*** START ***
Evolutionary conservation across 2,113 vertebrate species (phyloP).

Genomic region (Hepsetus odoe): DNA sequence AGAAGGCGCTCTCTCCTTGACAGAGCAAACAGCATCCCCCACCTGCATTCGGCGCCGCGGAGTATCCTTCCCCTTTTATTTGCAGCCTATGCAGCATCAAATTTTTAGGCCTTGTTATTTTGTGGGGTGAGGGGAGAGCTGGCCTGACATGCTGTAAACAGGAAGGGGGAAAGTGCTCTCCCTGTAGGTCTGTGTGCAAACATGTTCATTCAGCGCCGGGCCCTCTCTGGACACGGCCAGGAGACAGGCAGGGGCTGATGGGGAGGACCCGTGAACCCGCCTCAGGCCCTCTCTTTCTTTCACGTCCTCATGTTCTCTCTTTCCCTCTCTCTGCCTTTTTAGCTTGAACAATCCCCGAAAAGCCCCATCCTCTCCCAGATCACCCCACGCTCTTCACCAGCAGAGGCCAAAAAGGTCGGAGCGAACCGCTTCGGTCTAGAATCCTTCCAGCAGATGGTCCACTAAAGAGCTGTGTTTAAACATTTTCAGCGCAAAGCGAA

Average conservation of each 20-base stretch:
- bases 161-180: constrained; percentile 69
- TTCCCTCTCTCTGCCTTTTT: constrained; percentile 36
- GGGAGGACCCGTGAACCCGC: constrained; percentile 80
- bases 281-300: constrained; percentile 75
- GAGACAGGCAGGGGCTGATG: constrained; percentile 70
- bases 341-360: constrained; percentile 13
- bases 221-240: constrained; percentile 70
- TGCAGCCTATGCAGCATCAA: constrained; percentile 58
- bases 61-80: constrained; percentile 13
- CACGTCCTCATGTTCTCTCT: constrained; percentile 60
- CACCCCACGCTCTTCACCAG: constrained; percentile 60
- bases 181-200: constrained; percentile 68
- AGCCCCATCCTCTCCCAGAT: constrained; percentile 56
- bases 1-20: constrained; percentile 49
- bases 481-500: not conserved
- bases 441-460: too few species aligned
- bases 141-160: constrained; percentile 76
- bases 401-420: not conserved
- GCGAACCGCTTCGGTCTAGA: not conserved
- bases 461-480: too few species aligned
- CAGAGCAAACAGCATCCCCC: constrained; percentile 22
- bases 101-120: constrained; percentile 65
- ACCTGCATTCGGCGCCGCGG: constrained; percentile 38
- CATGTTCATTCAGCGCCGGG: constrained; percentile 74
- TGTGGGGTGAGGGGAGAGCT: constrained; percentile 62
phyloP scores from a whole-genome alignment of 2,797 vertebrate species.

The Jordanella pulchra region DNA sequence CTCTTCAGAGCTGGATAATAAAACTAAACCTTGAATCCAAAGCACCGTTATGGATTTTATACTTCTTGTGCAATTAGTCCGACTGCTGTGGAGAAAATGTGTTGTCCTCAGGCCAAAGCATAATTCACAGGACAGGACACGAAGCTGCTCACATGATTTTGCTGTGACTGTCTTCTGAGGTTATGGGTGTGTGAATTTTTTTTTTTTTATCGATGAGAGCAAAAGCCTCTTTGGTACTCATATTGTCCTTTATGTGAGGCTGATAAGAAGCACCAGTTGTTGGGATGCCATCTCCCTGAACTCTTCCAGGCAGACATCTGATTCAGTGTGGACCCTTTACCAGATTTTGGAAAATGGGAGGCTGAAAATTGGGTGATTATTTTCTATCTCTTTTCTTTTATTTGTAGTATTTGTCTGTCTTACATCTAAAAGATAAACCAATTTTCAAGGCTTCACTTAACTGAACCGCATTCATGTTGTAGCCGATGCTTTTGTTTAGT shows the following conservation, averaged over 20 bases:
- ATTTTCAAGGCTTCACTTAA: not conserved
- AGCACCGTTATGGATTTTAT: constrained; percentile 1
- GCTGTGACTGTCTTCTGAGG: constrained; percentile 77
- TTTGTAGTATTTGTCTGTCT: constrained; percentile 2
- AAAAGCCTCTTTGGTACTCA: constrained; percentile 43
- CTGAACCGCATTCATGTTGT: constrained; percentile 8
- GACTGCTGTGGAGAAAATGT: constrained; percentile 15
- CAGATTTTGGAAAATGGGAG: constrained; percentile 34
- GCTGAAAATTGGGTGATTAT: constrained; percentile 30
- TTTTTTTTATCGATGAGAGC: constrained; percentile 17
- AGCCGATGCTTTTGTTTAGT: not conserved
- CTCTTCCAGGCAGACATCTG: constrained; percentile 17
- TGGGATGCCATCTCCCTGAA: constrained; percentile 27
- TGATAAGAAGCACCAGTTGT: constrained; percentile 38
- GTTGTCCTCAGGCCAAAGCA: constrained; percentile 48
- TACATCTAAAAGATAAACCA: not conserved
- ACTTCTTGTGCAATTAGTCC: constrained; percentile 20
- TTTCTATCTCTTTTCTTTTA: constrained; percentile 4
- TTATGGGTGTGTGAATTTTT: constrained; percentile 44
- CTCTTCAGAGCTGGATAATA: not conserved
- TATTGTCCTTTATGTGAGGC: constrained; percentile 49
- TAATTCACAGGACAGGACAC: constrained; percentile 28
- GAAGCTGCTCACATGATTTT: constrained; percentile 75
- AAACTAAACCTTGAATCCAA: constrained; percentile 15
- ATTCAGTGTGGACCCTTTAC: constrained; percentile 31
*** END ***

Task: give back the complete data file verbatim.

Evolutionary conservation across 2,113 vertebrate species (phyloP).

Genomic region (Hepsetus odoe): DNA sequence AGAAGGCGCTCTCTCCTTGACAGAGCAAACAGCATCCCCCACCTGCATTCGGCGCCGCGGAGTATCCTTCCCCTTTTATTTGCAGCCTATGCAGCATCAAATTTTTAGGCCTTGTTATTTTGTGGGGTGAGGGGAGAGCTGGCCTGACATGCTGTAAACAGGAAGGGGGAAAGTGCTCTCCCTGTAGGTCTGTGTGCAAACATGTTCATTCAGCGCCGGGCCCTCTCTGGACACGGCCAGGAGACAGGCAGGGGCTGATGGGGAGGACCCGTGAACCCGCCTCAGGCCCTCTCTTTCTTTCACGTCCTCATGTTCTCTCTTTCCCTCTCTCTGCCTTTTTAGCTTGAACAATCCCCGAAAAGCCCCATCCTCTCCCAGATCACCCCACGCTCTTCACCAGCAGAGGCCAAAAAGGTCGGAGCGAACCGCTTCGGTCTAGAATCCTTCCAGCAGATGGTCCACTAAAGAGCTGTGTTTAAACATTTTCAGCGCAAAGCGAA

Average conservation of each 20-base stretch:
- bases 161-180: constrained; percentile 69
- TTCCCTCTCTCTGCCTTTTT: constrained; percentile 36
- GGGAGGACCCGTGAACCCGC: constrained; percentile 80
- bases 281-300: constrained; percentile 75
- GAGACAGGCAGGGGCTGATG: constrained; percentile 70
- bases 341-360: constrained; percentile 13
- bases 221-240: constrained; percentile 70
- TGCAGCCTATGCAGCATCAA: constrained; percentile 58
- bases 61-80: constrained; percentile 13
- CACGTCCTCATGTTCTCTCT: constrained; percentile 60
- CACCCCACGCTCTTCACCAG: constrained; percentile 60
- bases 181-200: constrained; percentile 68
- AGCCCCATCCTCTCCCAGAT: constrained; percentile 56
- bases 1-20: constrained; percentile 49
- bases 481-500: not conserved
- bases 441-460: too few species aligned
- bases 141-160: constrained; percentile 76
- bases 401-420: not conserved
- GCGAACCGCTTCGGTCTAGA: not conserved
- bases 461-480: too few species aligned
- CAGAGCAAACAGCATCCCCC: constrained; percentile 22
- bases 101-120: constrained; percentile 65
- ACCTGCATTCGGCGCCGCGG: constrained; percentile 38
- CATGTTCATTCAGCGCCGGG: constrained; percentile 74
- TGTGGGGTGAGGGGAGAGCT: constrained; percentile 62
phyloP scores from a whole-genome alignment of 2,797 vertebrate species.

The Jordanella pulchra region DNA sequence CTCTTCAGAGCTGGATAATAAAACTAAACCTTGAATCCAAAGCACCGTTATGGATTTTATACTTCTTGTGCAATTAGTCCGACTGCTGTGGAGAAAATGTGTTGTCCTCAGGCCAAAGCATAATTCACAGGACAGGACACGAAGCTGCTCACATGATTTTGCTGTGACTGTCTTCTGAGGTTATGGGTGTGTGAATTTTTTTTTTTTTATCGATGAGAGCAAAAGCCTCTTTGGTACTCATATTGTCCTTTATGTGAGGCTGATAAGAAGCACCAGTTGTTGGGATGCCATCTCCCTGAACTCTTCCAGGCAGACATCTGATTCAGTGTGGACCCTTTACCAGATTTTGGAAAATGGGAGGCTGAAAATTGGGTGATTATTTTCTATCTCTTTTCTTTTATTTGTAGTATTTGTCTGTCTTACATCTAAAAGATAAACCAATTTTCAAGGCTTCACTTAACTGAACCGCATTCATGTTGTAGCCGATGCTTTTGTTTAGT shows the following conservation, averaged over 20 bases:
- ATTTTCAAGGCTTCACTTAA: not conserved
- AGCACCGTTATGGATTTTAT: constrained; percentile 1
- GCTGTGACTGTCTTCTGAGG: constrained; percentile 77
- TTTGTAGTATTTGTCTGTCT: constrained; percentile 2
- AAAAGCCTCTTTGGTACTCA: constrained; percentile 43
- CTGAACCGCATTCATGTTGT: constrained; percentile 8
- GACTGCTGTGGAGAAAATGT: constrained; percentile 15
- CAGATTTTGGAAAATGGGAG: constrained; percentile 34
- GCTGAAAATTGGGTGATTAT: constrained; percentile 30
- TTTTTTTTATCGATGAGAGC: constrained; percentile 17
- AGCCGATGCTTTTGTTTAGT: not conserved
- CTCTTCCAGGCAGACATCTG: constrained; percentile 17
- TGGGATGCCATCTCCCTGAA: constrained; percentile 27
- TGATAAGAAGCACCAGTTGT: constrained; percentile 38
- GTTGTCCTCAGGCCAAAGCA: constrained; percentile 48
- TACATCTAAAAGATAAACCA: not conserved
- ACTTCTTGTGCAATTAGTCC: constrained; percentile 20
- TTTCTATCTCTTTTCTTTTA: constrained; percentile 4
- TTATGGGTGTGTGAATTTTT: constrained; percentile 44
- CTCTTCAGAGCTGGATAATA: not conserved
- TATTGTCCTTTATGTGAGGC: constrained; percentile 49
- TAATTCACAGGACAGGACAC: constrained; percentile 28
- GAAGCTGCTCACATGATTTT: constrained; percentile 75
- AAACTAAACCTTGAATCCAA: constrained; percentile 15
- ATTCAGTGTGGACCCTTTAC: constrained; percentile 31